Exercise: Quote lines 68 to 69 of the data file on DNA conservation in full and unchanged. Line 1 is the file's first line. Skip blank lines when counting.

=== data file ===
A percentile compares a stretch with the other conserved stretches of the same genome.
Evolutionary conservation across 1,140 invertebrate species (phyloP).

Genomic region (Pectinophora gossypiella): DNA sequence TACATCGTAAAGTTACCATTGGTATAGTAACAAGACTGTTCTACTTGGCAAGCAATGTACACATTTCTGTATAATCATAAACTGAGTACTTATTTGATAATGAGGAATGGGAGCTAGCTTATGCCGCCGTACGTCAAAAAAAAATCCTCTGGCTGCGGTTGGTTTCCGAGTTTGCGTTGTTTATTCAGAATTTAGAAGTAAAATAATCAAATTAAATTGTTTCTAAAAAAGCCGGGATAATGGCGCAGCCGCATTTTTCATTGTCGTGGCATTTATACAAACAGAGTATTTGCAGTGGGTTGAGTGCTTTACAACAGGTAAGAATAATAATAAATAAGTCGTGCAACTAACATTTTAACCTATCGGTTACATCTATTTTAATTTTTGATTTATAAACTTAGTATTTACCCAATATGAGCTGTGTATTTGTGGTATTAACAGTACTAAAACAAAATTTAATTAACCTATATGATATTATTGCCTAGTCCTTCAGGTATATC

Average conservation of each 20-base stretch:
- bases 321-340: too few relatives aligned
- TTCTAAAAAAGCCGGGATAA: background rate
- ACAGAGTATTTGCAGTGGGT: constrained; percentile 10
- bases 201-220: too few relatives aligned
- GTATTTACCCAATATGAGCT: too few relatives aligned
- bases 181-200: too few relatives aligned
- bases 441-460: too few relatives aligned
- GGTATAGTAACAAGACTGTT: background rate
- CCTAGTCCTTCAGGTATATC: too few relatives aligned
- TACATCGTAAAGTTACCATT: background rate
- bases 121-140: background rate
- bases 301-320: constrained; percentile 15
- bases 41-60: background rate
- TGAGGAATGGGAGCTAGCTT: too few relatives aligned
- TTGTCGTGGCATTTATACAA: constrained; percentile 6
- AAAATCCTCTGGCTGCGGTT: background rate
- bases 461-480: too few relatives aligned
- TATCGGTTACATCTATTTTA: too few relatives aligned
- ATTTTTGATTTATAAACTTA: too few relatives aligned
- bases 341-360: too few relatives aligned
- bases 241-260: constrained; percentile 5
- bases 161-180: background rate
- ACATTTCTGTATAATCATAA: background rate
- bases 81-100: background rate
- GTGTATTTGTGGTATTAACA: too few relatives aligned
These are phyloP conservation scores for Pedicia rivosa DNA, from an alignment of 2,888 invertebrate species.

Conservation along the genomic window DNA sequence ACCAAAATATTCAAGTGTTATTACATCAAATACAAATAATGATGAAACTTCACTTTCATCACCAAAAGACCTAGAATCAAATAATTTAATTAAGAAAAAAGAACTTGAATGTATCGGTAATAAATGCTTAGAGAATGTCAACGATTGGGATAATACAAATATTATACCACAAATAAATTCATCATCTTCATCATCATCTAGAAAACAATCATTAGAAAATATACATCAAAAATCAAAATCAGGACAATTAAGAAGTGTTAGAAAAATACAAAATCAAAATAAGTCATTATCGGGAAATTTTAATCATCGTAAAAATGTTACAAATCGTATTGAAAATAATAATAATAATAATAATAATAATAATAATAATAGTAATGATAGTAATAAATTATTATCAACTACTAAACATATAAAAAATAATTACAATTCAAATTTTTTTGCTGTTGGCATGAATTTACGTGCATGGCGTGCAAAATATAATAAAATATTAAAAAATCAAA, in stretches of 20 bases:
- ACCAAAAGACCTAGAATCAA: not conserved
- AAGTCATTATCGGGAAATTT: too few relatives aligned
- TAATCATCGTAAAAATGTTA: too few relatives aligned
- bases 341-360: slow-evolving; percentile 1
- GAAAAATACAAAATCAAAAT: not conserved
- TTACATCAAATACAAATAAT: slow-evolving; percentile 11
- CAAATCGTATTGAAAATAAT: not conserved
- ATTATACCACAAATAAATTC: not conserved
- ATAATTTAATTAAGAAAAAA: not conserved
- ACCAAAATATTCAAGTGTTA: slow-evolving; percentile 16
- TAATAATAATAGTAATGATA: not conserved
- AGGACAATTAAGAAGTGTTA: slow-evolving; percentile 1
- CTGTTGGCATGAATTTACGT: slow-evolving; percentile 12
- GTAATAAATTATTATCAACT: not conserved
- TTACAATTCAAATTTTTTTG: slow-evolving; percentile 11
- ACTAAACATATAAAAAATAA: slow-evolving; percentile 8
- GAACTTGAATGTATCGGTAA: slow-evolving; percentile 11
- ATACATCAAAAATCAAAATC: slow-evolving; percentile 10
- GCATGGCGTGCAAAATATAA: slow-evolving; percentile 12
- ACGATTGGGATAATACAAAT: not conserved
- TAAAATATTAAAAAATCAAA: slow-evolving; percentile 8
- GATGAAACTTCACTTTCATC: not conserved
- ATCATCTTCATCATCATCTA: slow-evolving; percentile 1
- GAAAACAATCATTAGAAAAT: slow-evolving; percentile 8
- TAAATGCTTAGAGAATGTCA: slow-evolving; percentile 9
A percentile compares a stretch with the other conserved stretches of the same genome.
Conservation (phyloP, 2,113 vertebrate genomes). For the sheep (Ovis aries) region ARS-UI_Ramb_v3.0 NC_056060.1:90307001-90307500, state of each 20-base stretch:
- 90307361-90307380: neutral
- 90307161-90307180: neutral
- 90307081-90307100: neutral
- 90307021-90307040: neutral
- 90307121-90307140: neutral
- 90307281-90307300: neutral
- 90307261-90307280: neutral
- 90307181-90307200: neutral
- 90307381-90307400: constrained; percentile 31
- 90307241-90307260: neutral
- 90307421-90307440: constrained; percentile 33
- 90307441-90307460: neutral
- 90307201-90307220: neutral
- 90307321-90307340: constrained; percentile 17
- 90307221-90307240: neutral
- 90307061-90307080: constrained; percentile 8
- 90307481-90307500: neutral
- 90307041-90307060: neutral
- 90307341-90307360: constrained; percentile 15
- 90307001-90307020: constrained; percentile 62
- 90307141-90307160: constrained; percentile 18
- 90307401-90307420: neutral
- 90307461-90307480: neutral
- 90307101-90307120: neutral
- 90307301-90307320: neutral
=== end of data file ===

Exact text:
- 90307241-90307260: neutral
- 90307421-90307440: constrained; percentile 33